There is something of the novel to Stevenson's “The Color Symphonies.” You feel at the end, as if you have been told a story. Beauty. Color. The human soul. It is laid alive here. You understand a little more about your everyday walk upon the earth after coming to the end of this cycle of poems. I think you will be intensely aware of your surroundings, the depth of life on earth, after taking in Mr. Steven's Symphonies. Because we're a fallible animal, the gist of such won't last. The great blessing though, is that these poems don't fade upon the touch. You can return to them, as I have, read them over again, ingest them anew. Each time brings a new color to the pallet. More resides between the web of lines on each page than a first reading allows you to know. It is a pleasure when a poem can give you more than one answer, one sensation. Here, Wade Stevenson manages to do it again and again. Open your heart, your eyes, and your ears. Dive in and enjoy.
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Check out The Color Symphonies by Wade Stevenson here
Book Review: Kristina Marie Darling's Requited
by Georgia Kreiger
In her characteristic style, Kristina Marie Darling blurs the already tenuous lines we draw between literary genres in her book Requited. Composed of a series of thirteen prose poems appended by an epilogue consisting of fragmented images, the book is defined by Darling as a work of fiction and includes the conventional disclaimer regarding coincidental resemblance to actual people and events. A concluding note reveals that lines are borrowed from two primary texts. These authorial remarks prompt us to search for a narrative progression in a book that is simultaneously poetry, prose, and fiction, and that, like an academic essay, includes synthesized material from primary sources.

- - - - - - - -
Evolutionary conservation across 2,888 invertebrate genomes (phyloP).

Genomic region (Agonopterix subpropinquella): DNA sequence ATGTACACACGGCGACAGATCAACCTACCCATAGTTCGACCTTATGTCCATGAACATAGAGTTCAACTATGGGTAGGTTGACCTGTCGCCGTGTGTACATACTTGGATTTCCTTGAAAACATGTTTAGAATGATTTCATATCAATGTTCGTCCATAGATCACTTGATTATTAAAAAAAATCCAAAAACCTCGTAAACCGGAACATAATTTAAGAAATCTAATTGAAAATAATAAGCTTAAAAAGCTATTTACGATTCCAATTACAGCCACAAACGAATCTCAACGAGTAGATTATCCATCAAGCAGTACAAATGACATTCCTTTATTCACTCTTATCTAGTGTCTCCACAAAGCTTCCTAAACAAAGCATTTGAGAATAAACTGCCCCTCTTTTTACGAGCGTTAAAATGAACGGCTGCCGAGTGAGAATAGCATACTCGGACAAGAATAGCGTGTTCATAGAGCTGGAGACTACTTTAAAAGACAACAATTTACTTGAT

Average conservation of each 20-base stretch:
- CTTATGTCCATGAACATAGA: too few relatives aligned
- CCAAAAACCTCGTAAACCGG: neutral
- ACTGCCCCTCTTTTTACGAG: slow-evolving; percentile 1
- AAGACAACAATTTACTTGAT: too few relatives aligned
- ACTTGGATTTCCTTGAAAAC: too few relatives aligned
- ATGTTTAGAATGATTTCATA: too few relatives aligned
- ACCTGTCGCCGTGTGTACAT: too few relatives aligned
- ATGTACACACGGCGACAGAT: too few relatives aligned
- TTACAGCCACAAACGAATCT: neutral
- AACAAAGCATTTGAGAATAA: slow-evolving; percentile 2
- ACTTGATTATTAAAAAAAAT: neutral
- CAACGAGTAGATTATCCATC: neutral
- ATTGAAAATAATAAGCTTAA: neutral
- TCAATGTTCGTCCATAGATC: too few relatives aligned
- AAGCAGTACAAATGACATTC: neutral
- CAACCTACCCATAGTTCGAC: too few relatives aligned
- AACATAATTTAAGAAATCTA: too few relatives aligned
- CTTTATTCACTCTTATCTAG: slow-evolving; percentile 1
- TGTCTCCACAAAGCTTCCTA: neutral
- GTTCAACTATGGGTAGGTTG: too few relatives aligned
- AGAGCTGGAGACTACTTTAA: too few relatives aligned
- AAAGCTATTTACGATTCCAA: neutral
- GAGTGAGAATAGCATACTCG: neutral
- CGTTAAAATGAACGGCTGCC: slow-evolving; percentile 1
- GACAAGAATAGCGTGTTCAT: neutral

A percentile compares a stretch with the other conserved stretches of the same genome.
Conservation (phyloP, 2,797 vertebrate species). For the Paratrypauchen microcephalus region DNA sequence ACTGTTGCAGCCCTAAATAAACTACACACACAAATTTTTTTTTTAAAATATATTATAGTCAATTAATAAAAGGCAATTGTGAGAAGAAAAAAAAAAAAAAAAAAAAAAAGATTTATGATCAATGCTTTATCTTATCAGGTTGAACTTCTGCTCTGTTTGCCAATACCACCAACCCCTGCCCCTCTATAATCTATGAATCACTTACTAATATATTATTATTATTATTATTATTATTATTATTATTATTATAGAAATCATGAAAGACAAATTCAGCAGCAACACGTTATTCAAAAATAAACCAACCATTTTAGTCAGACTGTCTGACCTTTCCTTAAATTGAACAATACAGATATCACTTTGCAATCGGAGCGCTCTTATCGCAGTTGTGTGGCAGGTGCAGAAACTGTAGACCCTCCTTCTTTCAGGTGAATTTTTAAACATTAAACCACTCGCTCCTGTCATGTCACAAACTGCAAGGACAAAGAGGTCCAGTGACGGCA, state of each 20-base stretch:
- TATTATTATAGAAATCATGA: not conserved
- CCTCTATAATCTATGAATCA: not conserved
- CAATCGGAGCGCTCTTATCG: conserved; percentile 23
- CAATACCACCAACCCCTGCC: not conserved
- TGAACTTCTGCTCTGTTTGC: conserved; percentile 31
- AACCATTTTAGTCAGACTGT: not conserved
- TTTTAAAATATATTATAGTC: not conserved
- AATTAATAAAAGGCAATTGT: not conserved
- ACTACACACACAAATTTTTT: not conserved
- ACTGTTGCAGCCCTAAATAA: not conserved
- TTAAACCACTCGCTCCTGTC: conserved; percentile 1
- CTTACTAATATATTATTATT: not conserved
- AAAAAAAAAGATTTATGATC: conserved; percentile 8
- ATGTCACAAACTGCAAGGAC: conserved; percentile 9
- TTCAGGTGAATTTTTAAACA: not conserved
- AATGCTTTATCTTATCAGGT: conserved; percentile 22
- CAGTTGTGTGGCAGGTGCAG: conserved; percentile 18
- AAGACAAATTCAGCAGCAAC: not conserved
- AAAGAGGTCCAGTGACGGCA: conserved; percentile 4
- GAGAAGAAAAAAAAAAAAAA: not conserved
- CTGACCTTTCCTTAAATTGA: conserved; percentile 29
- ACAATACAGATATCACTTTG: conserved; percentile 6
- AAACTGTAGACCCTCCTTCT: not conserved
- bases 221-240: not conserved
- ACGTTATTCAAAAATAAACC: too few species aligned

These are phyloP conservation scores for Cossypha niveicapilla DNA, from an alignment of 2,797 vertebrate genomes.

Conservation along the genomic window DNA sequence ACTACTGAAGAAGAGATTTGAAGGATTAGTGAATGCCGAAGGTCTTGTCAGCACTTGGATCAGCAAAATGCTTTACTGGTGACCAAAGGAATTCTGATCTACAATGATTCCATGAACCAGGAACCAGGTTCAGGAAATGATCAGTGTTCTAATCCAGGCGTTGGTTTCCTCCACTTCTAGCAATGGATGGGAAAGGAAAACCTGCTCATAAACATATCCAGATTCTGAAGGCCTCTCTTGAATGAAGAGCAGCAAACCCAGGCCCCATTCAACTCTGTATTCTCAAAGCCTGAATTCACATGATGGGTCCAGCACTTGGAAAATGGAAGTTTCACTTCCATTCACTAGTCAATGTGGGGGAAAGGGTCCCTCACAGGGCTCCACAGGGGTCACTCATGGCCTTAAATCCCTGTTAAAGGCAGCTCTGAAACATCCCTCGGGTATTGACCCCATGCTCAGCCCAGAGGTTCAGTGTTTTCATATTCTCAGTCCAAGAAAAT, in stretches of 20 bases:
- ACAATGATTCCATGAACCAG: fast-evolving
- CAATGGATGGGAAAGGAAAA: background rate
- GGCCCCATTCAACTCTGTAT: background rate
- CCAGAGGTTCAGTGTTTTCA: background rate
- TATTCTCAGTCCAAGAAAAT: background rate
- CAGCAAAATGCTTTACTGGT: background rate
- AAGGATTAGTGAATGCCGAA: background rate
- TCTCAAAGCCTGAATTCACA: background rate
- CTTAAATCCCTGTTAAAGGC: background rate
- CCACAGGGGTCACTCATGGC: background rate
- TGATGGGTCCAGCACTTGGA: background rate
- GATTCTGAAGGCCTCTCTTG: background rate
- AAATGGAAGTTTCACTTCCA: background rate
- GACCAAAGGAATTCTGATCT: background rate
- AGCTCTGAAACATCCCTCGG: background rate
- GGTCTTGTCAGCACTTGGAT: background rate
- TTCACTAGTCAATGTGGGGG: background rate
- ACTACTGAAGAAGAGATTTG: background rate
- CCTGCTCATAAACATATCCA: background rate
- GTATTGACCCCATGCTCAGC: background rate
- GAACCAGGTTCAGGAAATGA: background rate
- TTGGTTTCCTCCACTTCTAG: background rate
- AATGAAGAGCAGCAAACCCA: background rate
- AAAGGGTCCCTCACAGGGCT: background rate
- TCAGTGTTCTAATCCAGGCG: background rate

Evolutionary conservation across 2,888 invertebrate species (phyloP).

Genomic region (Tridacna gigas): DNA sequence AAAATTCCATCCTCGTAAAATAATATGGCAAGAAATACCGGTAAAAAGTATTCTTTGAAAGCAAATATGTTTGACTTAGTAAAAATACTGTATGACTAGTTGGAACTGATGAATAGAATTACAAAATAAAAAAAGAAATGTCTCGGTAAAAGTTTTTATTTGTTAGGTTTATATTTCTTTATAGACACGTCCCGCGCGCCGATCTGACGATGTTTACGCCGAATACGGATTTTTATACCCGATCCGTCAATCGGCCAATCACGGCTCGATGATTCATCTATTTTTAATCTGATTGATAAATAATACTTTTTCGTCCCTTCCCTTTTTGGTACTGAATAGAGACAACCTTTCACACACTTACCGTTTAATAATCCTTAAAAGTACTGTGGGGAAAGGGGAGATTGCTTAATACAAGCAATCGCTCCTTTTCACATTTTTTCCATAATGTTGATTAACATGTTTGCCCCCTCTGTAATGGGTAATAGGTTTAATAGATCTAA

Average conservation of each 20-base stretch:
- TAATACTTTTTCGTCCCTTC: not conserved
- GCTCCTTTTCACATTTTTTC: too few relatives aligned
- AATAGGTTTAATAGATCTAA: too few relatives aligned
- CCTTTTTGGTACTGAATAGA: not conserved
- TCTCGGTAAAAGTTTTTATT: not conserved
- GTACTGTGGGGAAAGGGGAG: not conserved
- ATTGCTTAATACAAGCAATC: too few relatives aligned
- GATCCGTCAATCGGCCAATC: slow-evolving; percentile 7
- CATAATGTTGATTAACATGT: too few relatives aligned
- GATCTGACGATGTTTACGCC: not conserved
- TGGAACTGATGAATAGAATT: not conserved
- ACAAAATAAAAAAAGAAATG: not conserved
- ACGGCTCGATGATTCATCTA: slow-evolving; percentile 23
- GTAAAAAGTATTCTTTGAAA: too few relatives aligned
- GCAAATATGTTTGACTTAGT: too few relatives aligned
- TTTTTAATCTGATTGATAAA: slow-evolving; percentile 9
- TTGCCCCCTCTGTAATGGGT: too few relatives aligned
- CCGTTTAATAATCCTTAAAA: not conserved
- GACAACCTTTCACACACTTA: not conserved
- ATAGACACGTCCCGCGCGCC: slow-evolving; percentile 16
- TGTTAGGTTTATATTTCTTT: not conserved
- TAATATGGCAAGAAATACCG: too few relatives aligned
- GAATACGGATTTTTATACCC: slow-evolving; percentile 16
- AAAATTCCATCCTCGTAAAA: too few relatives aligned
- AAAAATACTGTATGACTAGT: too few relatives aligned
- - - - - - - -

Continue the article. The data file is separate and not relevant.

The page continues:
The effectiveness of Kristina Marie Darling’s book Requited lies in its ability to remind readers that it is human nature to crave to be what we are not. To crave what we don’t have. Darling treats poetry as a truth-telling mechanism. This is a book that is aware of itself, its truths, and how it wants to tell them. The self-referential nature of this text urges the truth to make itself known. It enables the use of poetry as a truth-telling device, and reminds the reader of fundamental truths.
The book is the chronicle of a couple’s relationship, and their eventual parting. We begin the story in a garden, which might be a nod toward to the Garden of Eden, and what it symbolizes for us: a clean slate; new beginnings; fresh starts. Gardens and forests are so richly associated in Western literature with emotional truths, and the unfettered psyche. This trope was a clever one to utilize for the story of a romantic relationship because this draw that humans have toward the new, the fresh, the undiscovered, is what makes new relationships so intoxicating, but it is also what makes the end of relationships so difficult, because in breaking up with someone we acknowledge that a part of our innocence has been irrevocably lost.